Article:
What to include in an employment contract

On Behalf of | Sep 29, 2018 | Uncategorized

As someone who owns and operates your own small business, you probably try your best to put “aces in places” and hire people you trust will work hard on your behalf. While hiring the right people is a critical component of operating any business, so, too, is setting clear guidelines about what you expect from your employees and what they can expect from you in return.

A well-crafted employment contract gives you an opportunity to do exactly that in a legally binding document that can come in extremely handy in the event that a disagreement arises between you and an employee down the line. While you can address any number of different issues in your employment contract based on your business’s unique needs, there are certain elements many modern business owners choose to cover.

The basics

Any good employment contract will cover the basics regarding employment, such as when and where you must show up and to whom you must report. If your employment contract covers only a short, specific period, make sure to note this. You may also want to include information in this section that pertains to how your employee’s superiors will evaluate performance and whether they expect workers to achieve specific goals within a particular timeframe.

Information about compensation, benefits and time off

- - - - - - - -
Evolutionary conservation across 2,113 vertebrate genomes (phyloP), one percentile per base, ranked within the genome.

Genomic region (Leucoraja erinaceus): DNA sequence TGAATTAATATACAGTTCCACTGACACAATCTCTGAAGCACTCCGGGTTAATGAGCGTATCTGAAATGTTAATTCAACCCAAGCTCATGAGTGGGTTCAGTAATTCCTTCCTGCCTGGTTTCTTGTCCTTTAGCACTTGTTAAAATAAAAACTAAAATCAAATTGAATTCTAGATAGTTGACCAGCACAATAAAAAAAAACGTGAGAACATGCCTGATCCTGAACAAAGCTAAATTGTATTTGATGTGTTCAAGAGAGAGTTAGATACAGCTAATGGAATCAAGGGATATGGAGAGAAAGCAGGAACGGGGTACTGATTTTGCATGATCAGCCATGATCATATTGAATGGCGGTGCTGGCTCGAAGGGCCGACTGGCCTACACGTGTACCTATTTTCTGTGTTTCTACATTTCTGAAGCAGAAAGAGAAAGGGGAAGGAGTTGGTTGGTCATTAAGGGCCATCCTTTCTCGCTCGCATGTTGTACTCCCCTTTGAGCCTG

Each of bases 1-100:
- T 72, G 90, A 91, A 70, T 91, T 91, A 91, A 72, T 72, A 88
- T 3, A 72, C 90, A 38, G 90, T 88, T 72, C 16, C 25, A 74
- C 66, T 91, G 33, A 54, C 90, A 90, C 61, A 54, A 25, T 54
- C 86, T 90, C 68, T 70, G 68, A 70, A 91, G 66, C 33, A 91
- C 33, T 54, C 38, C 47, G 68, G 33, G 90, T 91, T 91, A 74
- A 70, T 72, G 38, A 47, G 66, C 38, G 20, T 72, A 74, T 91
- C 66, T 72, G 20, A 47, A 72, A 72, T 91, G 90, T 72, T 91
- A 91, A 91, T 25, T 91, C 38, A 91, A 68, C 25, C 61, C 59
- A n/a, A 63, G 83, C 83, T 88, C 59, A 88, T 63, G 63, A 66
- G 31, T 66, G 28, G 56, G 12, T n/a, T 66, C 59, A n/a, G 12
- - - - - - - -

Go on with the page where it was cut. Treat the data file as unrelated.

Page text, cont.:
You can also use your employment contract to set expectations about how you plan to pay your employee and what benefits he or she will gain access to while working for you. This is also the place to outline your policies as far as sick days, paid time off and so on.

Confidentiality clauses

As a small business owner, you can also use your employment contract to set expectations about employee confidentiality. In addition to what information you expect an employee to protect, you should also include language about exactly when the  confidentiality agreement applies, noting whether it covers the employment period, exclusively or some period thereafter, too.

While these are some of the fundamentals of a strong employment contract, please note this is not an exhaustive list of all areas you may want to address.



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